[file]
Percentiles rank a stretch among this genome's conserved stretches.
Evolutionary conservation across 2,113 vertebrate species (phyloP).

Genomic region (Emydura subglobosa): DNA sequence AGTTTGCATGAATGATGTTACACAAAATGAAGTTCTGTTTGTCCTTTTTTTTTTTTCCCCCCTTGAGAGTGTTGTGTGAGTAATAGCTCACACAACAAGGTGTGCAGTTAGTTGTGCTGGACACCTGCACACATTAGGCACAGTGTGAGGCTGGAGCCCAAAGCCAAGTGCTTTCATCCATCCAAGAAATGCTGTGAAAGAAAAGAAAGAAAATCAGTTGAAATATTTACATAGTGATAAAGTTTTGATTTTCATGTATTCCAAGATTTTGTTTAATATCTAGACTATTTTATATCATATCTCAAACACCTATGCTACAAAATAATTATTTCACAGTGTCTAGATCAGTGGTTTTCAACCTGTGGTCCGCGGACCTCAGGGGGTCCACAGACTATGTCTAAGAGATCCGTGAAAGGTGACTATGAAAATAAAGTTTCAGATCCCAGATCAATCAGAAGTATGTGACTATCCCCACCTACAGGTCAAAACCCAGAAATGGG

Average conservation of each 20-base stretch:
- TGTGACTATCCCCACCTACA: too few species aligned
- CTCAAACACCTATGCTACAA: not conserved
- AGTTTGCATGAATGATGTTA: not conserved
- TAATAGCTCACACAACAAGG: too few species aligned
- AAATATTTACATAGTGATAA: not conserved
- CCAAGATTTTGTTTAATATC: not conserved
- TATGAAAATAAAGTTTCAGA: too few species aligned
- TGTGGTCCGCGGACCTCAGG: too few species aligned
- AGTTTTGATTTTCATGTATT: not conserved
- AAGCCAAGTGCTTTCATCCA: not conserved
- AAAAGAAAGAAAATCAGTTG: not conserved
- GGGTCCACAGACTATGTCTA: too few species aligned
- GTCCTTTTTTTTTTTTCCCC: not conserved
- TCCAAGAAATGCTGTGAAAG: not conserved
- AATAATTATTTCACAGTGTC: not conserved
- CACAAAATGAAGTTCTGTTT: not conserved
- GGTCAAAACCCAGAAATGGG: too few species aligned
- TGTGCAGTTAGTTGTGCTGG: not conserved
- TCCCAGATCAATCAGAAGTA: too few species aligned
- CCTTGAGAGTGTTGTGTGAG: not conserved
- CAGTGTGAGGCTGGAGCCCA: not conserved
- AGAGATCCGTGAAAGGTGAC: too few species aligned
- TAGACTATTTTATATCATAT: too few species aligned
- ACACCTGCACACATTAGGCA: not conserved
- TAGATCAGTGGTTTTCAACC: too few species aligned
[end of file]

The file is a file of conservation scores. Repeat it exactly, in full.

Percentiles rank a stretch among this genome's conserved stretches.
Evolutionary conservation across 2,113 vertebrate species (phyloP).

Genomic region (Emydura subglobosa): DNA sequence AGTTTGCATGAATGATGTTACACAAAATGAAGTTCTGTTTGTCCTTTTTTTTTTTTCCCCCCTTGAGAGTGTTGTGTGAGTAATAGCTCACACAACAAGGTGTGCAGTTAGTTGTGCTGGACACCTGCACACATTAGGCACAGTGTGAGGCTGGAGCCCAAAGCCAAGTGCTTTCATCCATCCAAGAAATGCTGTGAAAGAAAAGAAAGAAAATCAGTTGAAATATTTACATAGTGATAAAGTTTTGATTTTCATGTATTCCAAGATTTTGTTTAATATCTAGACTATTTTATATCATATCTCAAACACCTATGCTACAAAATAATTATTTCACAGTGTCTAGATCAGTGGTTTTCAACCTGTGGTCCGCGGACCTCAGGGGGTCCACAGACTATGTCTAAGAGATCCGTGAAAGGTGACTATGAAAATAAAGTTTCAGATCCCAGATCAATCAGAAGTATGTGACTATCCCCACCTACAGGTCAAAACCCAGAAATGGG

Average conservation of each 20-base stretch:
- TGTGACTATCCCCACCTACA: too few species aligned
- CTCAAACACCTATGCTACAA: not conserved
- AGTTTGCATGAATGATGTTA: not conserved
- TAATAGCTCACACAACAAGG: too few species aligned
- AAATATTTACATAGTGATAA: not conserved
- CCAAGATTTTGTTTAATATC: not conserved
- TATGAAAATAAAGTTTCAGA: too few species aligned
- TGTGGTCCGCGGACCTCAGG: too few species aligned
- AGTTTTGATTTTCATGTATT: not conserved
- AAGCCAAGTGCTTTCATCCA: not conserved
- AAAAGAAAGAAAATCAGTTG: not conserved
- GGGTCCACAGACTATGTCTA: too few species aligned
- GTCCTTTTTTTTTTTTCCCC: not conserved
- TCCAAGAAATGCTGTGAAAG: not conserved
- AATAATTATTTCACAGTGTC: not conserved
- CACAAAATGAAGTTCTGTTT: not conserved
- GGTCAAAACCCAGAAATGGG: too few species aligned
- TGTGCAGTTAGTTGTGCTGG: not conserved
- TCCCAGATCAATCAGAAGTA: too few species aligned
- CCTTGAGAGTGTTGTGTGAG: not conserved
- CAGTGTGAGGCTGGAGCCCA: not conserved
- AGAGATCCGTGAAAGGTGAC: too few species aligned
- TAGACTATTTTATATCATAT: too few species aligned
- ACACCTGCACACATTAGGCA: not conserved
- TAGATCAGTGGTTTTCAACC: too few species aligned